Minnesota hero Alan Page honored at White House
WASHINGTON, D.C -- Less than two months after the death of his wife, Alan Page on Friday, Nov. 16, received the nation’s highest honor for a civilian in an emotional ceremony at the White House.
Page, a Minnesota Vikings hall of fame defensive tackle and the first African-American justice to serve on the Minnesota Supreme Court, had the Presidential Medal of Freedom placed around his neck by President Donald Trump.
In speaking about Page, Trump said his wife, Diane, who died on Sept. 29 of breast cancer, “is looking down on you right now and she is so proud with love.’’
“That was hard,’’ Page said in a phone interview when asked about what Trump said. “I envisioned the whole time holding Diane’s hand. The whole thing was emotional for that reason.’’
Alan and Diane Page raised more than $14 million for college scholarships through the Page Education Foundation, which was launched in 1988.
Page played in the NFL from 1967-81, including 1967-78 with the Vikings, and was named to the Pro Football Hall of Fame in 1988. He served on the Minnesota Supreme Court from 1993-2016.
Attending the ceremony were 15 of Page’s relatives, including three of his four children. Also on hand was Sen. Amy Klobuchar, D-Minn., whom Page said played a role in nominating him for the medal.
“I thought it went well,’’ Page said. “It was interesting to me that in the final analysis being on stage with the other recipients, you sort of figure out we’re all just people trying to live our lives and it was from that standpoint that it felt good.’’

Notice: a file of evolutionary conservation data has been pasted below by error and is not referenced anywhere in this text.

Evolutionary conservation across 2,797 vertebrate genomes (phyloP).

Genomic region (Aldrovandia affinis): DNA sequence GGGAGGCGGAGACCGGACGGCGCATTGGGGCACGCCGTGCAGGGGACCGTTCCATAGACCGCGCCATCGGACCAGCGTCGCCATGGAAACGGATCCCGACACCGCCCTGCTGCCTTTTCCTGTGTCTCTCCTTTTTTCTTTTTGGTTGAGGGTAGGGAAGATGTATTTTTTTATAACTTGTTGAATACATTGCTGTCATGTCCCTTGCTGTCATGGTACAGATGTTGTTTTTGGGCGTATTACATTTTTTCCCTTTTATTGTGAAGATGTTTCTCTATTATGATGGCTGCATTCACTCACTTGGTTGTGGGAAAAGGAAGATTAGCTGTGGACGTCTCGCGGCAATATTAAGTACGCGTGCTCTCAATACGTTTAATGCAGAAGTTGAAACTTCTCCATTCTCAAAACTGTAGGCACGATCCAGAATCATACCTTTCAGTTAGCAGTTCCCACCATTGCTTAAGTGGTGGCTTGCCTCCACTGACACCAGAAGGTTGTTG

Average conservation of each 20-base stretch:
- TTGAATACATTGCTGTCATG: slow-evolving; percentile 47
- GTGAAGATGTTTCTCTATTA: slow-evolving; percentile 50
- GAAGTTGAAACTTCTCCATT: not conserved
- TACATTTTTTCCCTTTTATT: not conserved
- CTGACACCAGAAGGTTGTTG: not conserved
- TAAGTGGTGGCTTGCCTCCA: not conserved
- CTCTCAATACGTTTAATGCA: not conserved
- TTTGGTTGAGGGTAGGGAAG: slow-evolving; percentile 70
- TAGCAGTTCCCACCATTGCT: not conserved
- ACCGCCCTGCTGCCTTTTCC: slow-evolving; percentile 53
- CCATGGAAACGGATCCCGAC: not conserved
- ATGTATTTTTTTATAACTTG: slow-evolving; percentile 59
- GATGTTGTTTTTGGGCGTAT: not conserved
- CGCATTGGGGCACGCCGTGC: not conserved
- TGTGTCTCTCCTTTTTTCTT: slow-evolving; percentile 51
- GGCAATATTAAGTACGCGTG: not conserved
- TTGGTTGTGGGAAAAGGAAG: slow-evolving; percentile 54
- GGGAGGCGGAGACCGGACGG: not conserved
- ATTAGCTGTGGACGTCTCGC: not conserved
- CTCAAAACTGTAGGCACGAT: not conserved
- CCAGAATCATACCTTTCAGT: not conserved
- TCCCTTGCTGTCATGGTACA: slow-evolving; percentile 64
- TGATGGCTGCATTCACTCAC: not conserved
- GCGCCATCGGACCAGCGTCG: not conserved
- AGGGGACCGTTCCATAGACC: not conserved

Page was one of seven recipients. The others were doctor, philanthropist and major Republican Party donor Miriam Adelson; Sen. Orrin Hatch, R-Utah; Elvis Presley; former Supreme Court Associate Justice Antonin Scalia; and fellow sports legends Babe Ruth and Roger Staubach. Relatives accepted for the late Presley, Scalia and Ruth.
Presidents have total discretion over whom they honor with a Presidential Medal of Freedom.
Page has been critical of Trump, including saying last year that his administration “has played to people’s racial insecurities.” However, he had vowed to put aside politics for the ceremony, saying “this honor is far more important than my personal beliefs.’’
Page said he had no personal interaction with Trump during the ceremony. There was a reception afterward at the White House but Trump did not attend.
During the ceremony, Page sat next to Staubach, a Dallas Cowboys hall of fame quarterback. And, yes, Staubach did mention to him the dramatic “Hail Mary’’ last-second pass he threw to Drew Pearson for the winning touchdown in a 1975 playoff game against the Vikings. Page was not in the game for that play.
“It’s not something that would have occurred to me to even think about but he mentioned it and we chatted about it,’’ Page said.
Page said he’s not sure where he eventually will place the medal. On Monday, he plans to show it off at an assembly at Justice Page Middle School, the Southwest Minneapolis school that was named for him last year.
“It was honor to get the medal,’’ Page said. “I think it can be used to inspire (the students).’’